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# Random Variables

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1. Random Variables • What you’ll learn • What is a Random Variable? • Discrete vs Continuous • How to construct a valid probability distribution • Using the information in a probability distribution to answer probability questions

2. Random Variable • A Random Variable is a variable whose value is numerical outcome of a random phenomenon. • A Random phenomenon has outcomes that we cannot predict, but in the long run has a regular distribution. • Random Variables are either classified as Discrete or Continuous

3. Discrete vs Continuous • Discrete RV: a discrete rv is a variable whose outcomes have a “countable” number of outcomes. • In other words, the outcomes can only take on a finite number of possibilities • Examples: • Dice: If you roll a six-sided die, the possibilities are 1,2,3,4,5, or 6. • Number of A’s, B’s, C’s, D’s and F’s in a classroom

4. Continuous Random Variable • Continuous: • A continuous variable is a variable that takes on all values within a specified interval • For Example: • Height: only the precision of the measurement instrument dictates the number of decimal places • Weight: again instrument precision • Time: another continuous random variable

5. Describing a Continuous RV • We describe a Continuous RV using a density curve. • We can calculate probabilities for any given interval by finding the area under the density curve. • These curves can be familiar geometric shapes, such as rectangles (if our distribution is uniform) • A Normal distribution is a Continuous RV • We will concentrate most of our time on discrete distributions, since we have already learned how to calculate probabilities in a normal distribution.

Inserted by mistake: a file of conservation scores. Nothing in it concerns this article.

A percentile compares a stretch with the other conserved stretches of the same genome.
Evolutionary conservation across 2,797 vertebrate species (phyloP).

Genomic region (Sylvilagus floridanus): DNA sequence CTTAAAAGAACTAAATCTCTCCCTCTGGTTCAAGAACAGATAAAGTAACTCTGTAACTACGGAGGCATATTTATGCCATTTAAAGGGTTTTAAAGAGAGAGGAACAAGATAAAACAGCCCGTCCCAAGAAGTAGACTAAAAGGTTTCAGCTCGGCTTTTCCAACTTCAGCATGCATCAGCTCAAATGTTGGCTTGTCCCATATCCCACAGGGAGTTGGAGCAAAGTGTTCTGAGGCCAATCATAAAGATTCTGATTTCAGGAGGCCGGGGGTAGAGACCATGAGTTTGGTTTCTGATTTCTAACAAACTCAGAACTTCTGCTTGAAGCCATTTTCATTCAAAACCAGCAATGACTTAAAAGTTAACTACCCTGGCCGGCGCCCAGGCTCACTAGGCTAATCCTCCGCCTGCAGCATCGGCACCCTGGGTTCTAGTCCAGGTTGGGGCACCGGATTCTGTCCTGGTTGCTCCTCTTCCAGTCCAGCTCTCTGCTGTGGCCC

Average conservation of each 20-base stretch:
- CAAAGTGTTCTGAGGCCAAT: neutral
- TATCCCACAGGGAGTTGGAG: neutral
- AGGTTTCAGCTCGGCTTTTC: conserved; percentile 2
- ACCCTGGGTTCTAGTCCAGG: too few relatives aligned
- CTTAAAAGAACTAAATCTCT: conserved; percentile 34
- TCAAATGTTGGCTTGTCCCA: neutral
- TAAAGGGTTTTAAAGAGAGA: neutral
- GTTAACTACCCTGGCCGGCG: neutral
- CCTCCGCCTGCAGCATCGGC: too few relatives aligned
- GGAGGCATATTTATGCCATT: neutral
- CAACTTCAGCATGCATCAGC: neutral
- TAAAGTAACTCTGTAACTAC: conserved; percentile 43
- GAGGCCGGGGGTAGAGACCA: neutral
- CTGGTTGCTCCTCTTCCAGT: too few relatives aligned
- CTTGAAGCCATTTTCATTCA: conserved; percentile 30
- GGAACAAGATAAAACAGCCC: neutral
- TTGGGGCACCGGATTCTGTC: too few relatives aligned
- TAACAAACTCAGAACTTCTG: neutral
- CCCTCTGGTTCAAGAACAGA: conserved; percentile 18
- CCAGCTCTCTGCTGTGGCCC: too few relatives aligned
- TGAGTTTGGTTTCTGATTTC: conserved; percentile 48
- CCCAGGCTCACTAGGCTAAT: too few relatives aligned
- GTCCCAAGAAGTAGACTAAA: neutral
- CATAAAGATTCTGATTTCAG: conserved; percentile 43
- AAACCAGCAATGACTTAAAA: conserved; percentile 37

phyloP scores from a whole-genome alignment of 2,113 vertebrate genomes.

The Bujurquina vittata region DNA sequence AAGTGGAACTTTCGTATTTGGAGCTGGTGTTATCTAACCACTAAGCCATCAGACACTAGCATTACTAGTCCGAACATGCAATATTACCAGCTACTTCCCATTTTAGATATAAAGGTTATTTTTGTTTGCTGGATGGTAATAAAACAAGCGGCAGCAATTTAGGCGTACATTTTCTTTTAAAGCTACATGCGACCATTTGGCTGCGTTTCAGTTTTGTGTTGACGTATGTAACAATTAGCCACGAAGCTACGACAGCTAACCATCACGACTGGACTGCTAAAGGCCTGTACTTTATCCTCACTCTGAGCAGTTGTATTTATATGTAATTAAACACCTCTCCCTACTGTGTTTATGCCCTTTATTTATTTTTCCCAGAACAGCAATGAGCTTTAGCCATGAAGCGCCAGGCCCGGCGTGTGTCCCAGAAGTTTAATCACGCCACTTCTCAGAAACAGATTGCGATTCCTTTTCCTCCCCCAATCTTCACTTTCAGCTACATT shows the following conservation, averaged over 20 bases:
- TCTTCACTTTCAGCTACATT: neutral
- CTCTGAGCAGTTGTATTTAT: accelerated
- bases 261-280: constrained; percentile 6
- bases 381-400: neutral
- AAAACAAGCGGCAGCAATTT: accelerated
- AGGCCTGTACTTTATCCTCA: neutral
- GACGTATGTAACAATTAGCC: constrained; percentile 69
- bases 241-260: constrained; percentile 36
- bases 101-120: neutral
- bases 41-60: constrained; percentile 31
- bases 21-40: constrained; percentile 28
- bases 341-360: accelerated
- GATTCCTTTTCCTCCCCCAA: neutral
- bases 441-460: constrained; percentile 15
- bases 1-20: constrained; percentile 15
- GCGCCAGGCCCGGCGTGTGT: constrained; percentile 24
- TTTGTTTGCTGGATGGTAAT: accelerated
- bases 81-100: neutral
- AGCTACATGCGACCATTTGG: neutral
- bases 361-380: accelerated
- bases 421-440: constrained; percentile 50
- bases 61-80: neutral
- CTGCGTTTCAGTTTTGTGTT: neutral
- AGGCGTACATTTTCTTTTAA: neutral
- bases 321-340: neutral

6. Discrete Probability Distributions • A discrete random variable has a countable number of outcomes. • The probability distribution for a discrete rv lists each of these outcomes and the probability for each outcome

7. Discrete RV Probability Distribution • Requirements for a VALID probability distribution • Each individual probability must be a number between 0 and 1 • The sum of all the probabilities must equal 1

8. Discrete Probability Distribution Example • Consider for a moment a large statistics class. • Over the years we know that the distribution of grades has been 15% each of A’s and D’s, 30% each of B’s and C’s and 10% F’s. • Consider choosing a student at random from this class.

9. Creating a Probability Distn • We can find the probability of the chosen student’s grade by creating the distribution. • Consider the student’s grade on a 4-point scale. A=4, B=3, ect.

10. Verify the distribution is valid • All probabilities are between 0 and 1 • Sum of the probabilities = 1 • .10 + .15 + .30 + .30 +.15 = 1 • Since both conditions have been met, this is a valid probability distribution

11. Now let’s use the distribution to find some probabilities • Find the probability that the student got a B in the class • P(X=3) = 0.30 = 30% • We can read this directly from the table

12. Find the probability that the student got a C or better. • P(x≥ 2) = P(x=2) + P(x=3) + P(x=4) • = .30 + .30 + .15 = .75 = 75% • To find this probability we find each individual probability and find the sum.

13. Find the probability that the student got less than a B • P(x< 3) = P(x=2) + P(x=1) + P(x=0) • = .30 + .15 + .10 = .55 = 55% • Notice that since we want strictly less than 3, we only find the sum from 2 down.